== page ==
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  • It seems to me that 'meat' (covering both the archaic meaning of 'mealtime food' and also the general meaning of animal parts) is still the best translation with scope for both contexts, here. Nevertheless +1. – Nigel J Aug 1 at 7:56
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To understand the matter better, let us consider two Proverbs' passages: 30:8, and 31:15. They both include verbal forms from the conceptual root טרף, that means ‘to take out - from a big stuff - what is considered the own part’.

From this concept derive the specialized term ‘prey’ = what is due to a predator animal (according his viewpoint, at least!) for his sustentation (Job 4:11). An example of this we find in Gen 49:27 (regarding the wolf’s diet behaviour).

In a similar way, from this concept derive the specialized term ‘portion’, ‘allotted (food)’= what is due to a human for his sustentation.

So, טרף, cannot be translated, sic et simpliciter, as a simple ‘food’ – since the root אכל yet covers fully this generic meaning throughout the TaNaKh – but with a a-portion-that-is-due nuance.

Moreover, the term טרף cannot be considered linked to meat, necessarily. In fact Gen 8:11, and Eze 17:9 put it in connection with ‘what one may take out from a tree’.

As you see, the core issue of this term has not linked with the concept of ‘(generic) food’ or ‘meat’ but with the idea of ‘something – considered to be the own portion - that is taken out from a stuff’.

Robert Alter, in his recent The Hebrew Bible, translates the passages of Pro 30:8 and 31:15 in the following manner (bold is mine), respectively: “[…] Provide me my allotted bread”, and “[…] a portion for her young women”.

I hope these information will be useful for your research.

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This question is easily answerable from the cultural context. The verse in the NIV is:

Bring the whole tithe into the storehouse, that there may be food in my house. "Test me in this," says the Lord Almighty, "and see if I will not throw open the floodgates of heaven and pour out so much blessing that there will not be room enough to store it".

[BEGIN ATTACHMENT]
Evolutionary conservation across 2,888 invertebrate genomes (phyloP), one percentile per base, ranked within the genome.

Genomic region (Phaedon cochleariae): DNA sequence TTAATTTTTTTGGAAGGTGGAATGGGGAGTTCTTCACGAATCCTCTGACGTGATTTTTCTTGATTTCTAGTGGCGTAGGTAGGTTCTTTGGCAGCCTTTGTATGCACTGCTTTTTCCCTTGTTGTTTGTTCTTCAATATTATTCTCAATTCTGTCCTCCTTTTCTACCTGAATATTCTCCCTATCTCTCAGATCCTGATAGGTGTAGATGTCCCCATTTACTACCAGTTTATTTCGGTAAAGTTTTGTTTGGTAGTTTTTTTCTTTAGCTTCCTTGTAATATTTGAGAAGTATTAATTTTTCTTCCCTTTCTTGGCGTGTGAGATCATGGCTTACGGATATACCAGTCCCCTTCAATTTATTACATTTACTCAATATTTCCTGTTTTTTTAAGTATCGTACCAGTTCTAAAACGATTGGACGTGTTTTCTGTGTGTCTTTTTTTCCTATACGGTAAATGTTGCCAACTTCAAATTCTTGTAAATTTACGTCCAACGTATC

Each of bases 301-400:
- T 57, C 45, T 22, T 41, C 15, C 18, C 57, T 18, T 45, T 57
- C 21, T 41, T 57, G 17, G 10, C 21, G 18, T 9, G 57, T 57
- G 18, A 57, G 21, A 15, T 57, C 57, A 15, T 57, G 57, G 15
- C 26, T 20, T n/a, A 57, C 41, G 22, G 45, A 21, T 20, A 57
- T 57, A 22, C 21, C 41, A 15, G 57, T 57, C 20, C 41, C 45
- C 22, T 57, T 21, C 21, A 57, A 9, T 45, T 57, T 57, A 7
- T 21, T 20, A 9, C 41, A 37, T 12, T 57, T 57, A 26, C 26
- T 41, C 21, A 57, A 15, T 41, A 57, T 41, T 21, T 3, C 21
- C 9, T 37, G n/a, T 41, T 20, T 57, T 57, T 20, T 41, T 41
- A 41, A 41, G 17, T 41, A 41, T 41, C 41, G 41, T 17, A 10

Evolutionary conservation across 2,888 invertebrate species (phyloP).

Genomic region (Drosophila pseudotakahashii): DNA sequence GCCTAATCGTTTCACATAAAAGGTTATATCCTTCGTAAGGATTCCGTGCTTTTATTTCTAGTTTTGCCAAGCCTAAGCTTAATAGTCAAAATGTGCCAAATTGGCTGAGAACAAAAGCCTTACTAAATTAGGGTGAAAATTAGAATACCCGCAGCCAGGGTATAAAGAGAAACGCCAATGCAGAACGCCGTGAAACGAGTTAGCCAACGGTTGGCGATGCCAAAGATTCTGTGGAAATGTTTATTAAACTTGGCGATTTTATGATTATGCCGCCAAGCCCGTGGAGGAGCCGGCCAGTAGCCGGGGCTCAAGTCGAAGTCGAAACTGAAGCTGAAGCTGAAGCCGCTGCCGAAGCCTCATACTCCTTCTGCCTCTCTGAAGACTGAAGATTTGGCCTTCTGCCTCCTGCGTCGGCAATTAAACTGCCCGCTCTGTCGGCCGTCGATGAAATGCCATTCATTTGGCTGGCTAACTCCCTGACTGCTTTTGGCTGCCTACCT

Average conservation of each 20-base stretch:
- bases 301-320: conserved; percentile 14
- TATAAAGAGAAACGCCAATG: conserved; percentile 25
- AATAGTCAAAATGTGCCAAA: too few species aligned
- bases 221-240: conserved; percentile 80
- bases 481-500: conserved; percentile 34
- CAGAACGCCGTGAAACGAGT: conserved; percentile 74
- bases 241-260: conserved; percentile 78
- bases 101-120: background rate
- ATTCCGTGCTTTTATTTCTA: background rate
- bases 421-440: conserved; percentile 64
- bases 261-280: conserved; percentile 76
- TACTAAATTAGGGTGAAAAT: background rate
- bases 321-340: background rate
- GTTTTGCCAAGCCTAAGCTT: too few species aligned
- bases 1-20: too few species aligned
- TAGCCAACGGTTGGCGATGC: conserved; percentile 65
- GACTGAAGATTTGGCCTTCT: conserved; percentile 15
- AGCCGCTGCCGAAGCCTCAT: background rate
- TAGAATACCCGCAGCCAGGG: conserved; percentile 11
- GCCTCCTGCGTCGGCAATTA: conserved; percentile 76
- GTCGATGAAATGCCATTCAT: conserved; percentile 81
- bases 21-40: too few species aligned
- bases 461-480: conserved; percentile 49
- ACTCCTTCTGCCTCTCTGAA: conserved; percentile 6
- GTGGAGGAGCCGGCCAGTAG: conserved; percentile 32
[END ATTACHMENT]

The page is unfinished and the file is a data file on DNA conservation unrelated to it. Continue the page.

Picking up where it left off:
The sense of "prey" for טרף means carrion, animals killed by other animals or animals who blood has not been covered. These are specifically forbidden and it is therefore inconceivable to bring them into the temple. So the meaning of "sustenance" or "food" is the only intended meaning in this verse.

See Leviticus 17:15:

Anyone, whether native-born or foreigner, who eats anything found dead or torn (טרפה) by wild animals must wash their clothes and bathe with water, and they will be ceremonially unclean till evening; then they will be clean.

See Exodus 20:31 (MT 30):

You are to be my holy people. So do not eat the meat of an animal torn (טְרֵפָה) by wild beasts; throw it to the dogs.

In Leviticus 17:13:

Any Israelite or any foreigner residing among you who hunts any animal or bird that may be eaten must drain out the blood and cover it with earth...

Here the operative word is not טרף but ציד meaning hunted in the sense of trapping alive and then slaughtering.

In context of a prophet whose message is the quality and sincerity of the offerings, Malachi 1:8:

When you offer blind animals for sacrifice, is that not wrong? When you sacrifice lame or diseased animals, is that not wrong? Try offering them to your governor! Would he be pleased with you? Would he accept you?” says the Lord Almighty.

the idea of bringing טרף in the sense of prey is anathema.